- An Illinois-based distributor of alcoholic beverages has agreed to pay $950,000 to settle a U.S. Equal Employment Opportunity Commission (EEOC) investigation that found reasonable cause to believe that Breakthru Beverage Illinois made account and territory assignments that resulted in national origin or race discrimination, in violation of federal law.
- The company also agreed to report to the EEOC on the demographics of its Illinois sales force for the next two years, to post notification of the resolution to its Illinois employees; conduct anti-discrimination training for its Illinois sales force; encourage diverse applicants to apply for jobs; revise its anti-discrimination policy to expressly state that it forbids making assignments based on race and/or national origin and to distribute the revised policy to its Illinois sales force; and hire a monitor to track the demographics of employees applying for and receiving offers for specified Illinois sales positions.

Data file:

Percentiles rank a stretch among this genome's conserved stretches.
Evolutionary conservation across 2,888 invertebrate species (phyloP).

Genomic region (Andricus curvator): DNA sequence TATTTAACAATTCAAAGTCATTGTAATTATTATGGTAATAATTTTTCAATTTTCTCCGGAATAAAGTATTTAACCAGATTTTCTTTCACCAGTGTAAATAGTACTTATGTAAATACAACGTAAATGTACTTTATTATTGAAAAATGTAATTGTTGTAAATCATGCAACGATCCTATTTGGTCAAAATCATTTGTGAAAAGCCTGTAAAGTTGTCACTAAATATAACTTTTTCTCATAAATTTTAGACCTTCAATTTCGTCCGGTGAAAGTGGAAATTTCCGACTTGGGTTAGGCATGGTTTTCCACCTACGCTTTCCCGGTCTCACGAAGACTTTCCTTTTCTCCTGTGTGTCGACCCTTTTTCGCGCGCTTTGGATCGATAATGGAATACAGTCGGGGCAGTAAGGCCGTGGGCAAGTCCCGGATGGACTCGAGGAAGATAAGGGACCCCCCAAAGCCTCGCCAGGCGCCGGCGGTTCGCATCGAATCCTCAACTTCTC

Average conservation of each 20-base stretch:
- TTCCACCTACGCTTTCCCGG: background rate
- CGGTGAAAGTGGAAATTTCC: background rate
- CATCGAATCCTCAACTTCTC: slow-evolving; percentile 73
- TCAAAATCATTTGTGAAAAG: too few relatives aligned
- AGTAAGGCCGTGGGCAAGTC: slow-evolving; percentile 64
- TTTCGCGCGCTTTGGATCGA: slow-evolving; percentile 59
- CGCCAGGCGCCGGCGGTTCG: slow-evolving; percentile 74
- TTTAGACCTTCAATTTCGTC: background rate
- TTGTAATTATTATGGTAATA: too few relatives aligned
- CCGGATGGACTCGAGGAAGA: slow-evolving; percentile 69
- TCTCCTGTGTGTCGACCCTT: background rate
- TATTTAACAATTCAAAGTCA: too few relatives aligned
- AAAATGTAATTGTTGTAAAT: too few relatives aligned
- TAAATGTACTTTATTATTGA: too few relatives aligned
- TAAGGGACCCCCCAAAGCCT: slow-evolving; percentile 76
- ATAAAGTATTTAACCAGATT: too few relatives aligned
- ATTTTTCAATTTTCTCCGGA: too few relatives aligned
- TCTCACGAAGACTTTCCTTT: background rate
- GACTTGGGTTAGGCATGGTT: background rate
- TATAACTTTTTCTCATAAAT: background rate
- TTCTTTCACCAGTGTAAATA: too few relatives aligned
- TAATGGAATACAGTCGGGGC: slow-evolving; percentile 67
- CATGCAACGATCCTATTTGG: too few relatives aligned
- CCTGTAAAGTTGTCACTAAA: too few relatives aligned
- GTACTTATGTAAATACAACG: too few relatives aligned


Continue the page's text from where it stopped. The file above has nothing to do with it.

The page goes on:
- BBI denied that it engaged in any discriminatory or unlawful conduct, according to a statement released by the EEOC announcing the settlement.
Title VII of the Civil Rights Act of 1964 forbids discrimination in employment on the basis of, among other things, race and national origin. The law bars discrimination in all terms and conditions of employment, including job assignments. National origin discrimination "involves treating people (applicants or employees) unfavorably because they are from a particular country or part of the world, because of ethnicity or accent, or because they appear to be of a certain ethnic background," EEOC says.
Under federal law, it is also illegal for an employer or other covered entity "to use an employment policy or practice that applies to everyone, regardless of national origin, if it has a negative impact on people of a certain national origin and is not job-related or necessary to the operation of the business," according to EEOC.
Employers will want to ensure that protected characteristics don't factor into employment decisions. This includes hiring, firing, assignments, leave, pay and more, according to the EEOC's guidance on the subject. Compliance training for managers and supervisors on the requirements of the applicable local, state and federal laws can help to prevent employers from having to grapple with legal violations.